An important part of the Harry Potter story is the infamous villain Voldemort, who is so fearsome that the general populace are too afraid to say his name out loud. Instead, they call him “He who must not be named” or “You-know-who“.
The phenomenon of taboo avoidance of names is fascinating and examples can be found all around the world.
In ancient China and Japan, it was forbidden by law to say the emperor’s name, to the point that the names of some historical figures have been forgotten.
Some Australian Aboriginal cultures do not refer to their dead by name during the mourning period, but instead use titles such as kunmanara, translating to “what’s his name”.
In cultures speaking Highland East Cushitic languages such as some parts of Ethiopia, women practice ballishsha – a system where they avoid pronouncing any words beginning with the same syllable as the name of their mother or father-in-law.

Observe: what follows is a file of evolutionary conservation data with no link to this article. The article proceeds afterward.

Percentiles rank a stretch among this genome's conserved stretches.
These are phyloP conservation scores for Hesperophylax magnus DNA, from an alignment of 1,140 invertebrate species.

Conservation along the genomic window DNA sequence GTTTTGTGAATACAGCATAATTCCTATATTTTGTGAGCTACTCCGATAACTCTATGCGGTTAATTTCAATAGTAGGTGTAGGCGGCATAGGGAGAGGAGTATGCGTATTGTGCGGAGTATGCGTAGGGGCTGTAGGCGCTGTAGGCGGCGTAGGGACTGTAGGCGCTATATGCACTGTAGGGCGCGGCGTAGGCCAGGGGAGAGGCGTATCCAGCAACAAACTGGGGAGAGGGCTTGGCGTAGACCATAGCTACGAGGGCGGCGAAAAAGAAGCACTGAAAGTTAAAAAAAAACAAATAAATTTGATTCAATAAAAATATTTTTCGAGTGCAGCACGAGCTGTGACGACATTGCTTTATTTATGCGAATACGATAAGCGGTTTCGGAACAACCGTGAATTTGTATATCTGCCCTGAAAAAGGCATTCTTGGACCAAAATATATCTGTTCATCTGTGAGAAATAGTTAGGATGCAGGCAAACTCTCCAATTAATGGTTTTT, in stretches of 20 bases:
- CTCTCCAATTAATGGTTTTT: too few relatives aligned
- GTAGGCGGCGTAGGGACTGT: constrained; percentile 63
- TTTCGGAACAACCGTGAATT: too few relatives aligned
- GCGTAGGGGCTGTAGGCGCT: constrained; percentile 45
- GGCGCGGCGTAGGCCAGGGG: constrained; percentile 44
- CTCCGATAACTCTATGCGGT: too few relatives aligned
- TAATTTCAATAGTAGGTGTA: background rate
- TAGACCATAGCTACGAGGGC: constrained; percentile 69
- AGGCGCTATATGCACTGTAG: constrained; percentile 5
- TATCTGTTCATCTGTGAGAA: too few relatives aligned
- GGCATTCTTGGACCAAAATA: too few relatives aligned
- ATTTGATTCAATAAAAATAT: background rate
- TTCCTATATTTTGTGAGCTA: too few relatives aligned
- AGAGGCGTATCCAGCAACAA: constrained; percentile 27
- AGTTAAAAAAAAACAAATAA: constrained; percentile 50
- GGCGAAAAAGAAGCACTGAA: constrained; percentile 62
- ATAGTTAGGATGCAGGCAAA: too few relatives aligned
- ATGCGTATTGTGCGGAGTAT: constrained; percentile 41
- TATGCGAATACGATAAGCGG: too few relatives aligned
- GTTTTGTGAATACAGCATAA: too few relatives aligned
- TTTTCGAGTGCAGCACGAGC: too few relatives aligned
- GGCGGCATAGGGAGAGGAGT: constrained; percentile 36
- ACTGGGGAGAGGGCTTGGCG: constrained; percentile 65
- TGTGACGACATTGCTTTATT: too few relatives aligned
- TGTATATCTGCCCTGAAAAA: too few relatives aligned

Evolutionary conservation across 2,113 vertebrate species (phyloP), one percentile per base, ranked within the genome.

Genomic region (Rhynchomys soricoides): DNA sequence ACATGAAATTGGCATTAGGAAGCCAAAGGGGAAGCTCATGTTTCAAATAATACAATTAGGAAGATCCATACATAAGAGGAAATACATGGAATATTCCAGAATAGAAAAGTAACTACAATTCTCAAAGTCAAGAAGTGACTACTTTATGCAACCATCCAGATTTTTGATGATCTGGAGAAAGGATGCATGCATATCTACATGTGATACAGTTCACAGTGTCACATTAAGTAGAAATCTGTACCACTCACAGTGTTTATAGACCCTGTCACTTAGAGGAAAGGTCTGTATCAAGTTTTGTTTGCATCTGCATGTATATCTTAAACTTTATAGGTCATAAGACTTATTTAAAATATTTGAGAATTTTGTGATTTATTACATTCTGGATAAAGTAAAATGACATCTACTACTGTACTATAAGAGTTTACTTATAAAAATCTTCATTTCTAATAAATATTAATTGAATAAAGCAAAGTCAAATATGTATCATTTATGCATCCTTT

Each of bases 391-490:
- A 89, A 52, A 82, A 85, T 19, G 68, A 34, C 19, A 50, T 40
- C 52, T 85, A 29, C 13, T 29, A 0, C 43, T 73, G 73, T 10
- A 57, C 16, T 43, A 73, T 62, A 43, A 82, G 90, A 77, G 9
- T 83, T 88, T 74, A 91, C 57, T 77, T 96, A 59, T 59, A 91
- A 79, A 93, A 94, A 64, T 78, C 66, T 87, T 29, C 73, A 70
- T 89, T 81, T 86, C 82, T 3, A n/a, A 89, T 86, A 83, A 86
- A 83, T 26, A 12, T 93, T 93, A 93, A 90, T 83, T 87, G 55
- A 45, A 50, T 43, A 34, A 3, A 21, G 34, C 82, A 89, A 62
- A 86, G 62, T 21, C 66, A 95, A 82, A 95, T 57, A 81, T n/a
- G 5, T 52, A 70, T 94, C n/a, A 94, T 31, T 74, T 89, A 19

This is called avoidance speech and it is typically used as a sign of respect or fear. For example, there are cases of cultures avoiding saying the name of demons or other evil creatures in fear that calling its name may summon it.
Perhaps the best example of this is the bear.
The old word for bear is arkto (note that Arctic comes from the same Latin roots, as the North is associated with the constellation Ursa Major and Minor – the bear). However, the bear is a fearsome wild beast and it was thought that saying its name would summon it, which would be particularly problematic if you were a hunter.
So instead, they used the word bear, which comes from the Proto-Indo-European word for “the brown one“. This practice became so commonplace that this euphemism became the present formal name for this animal.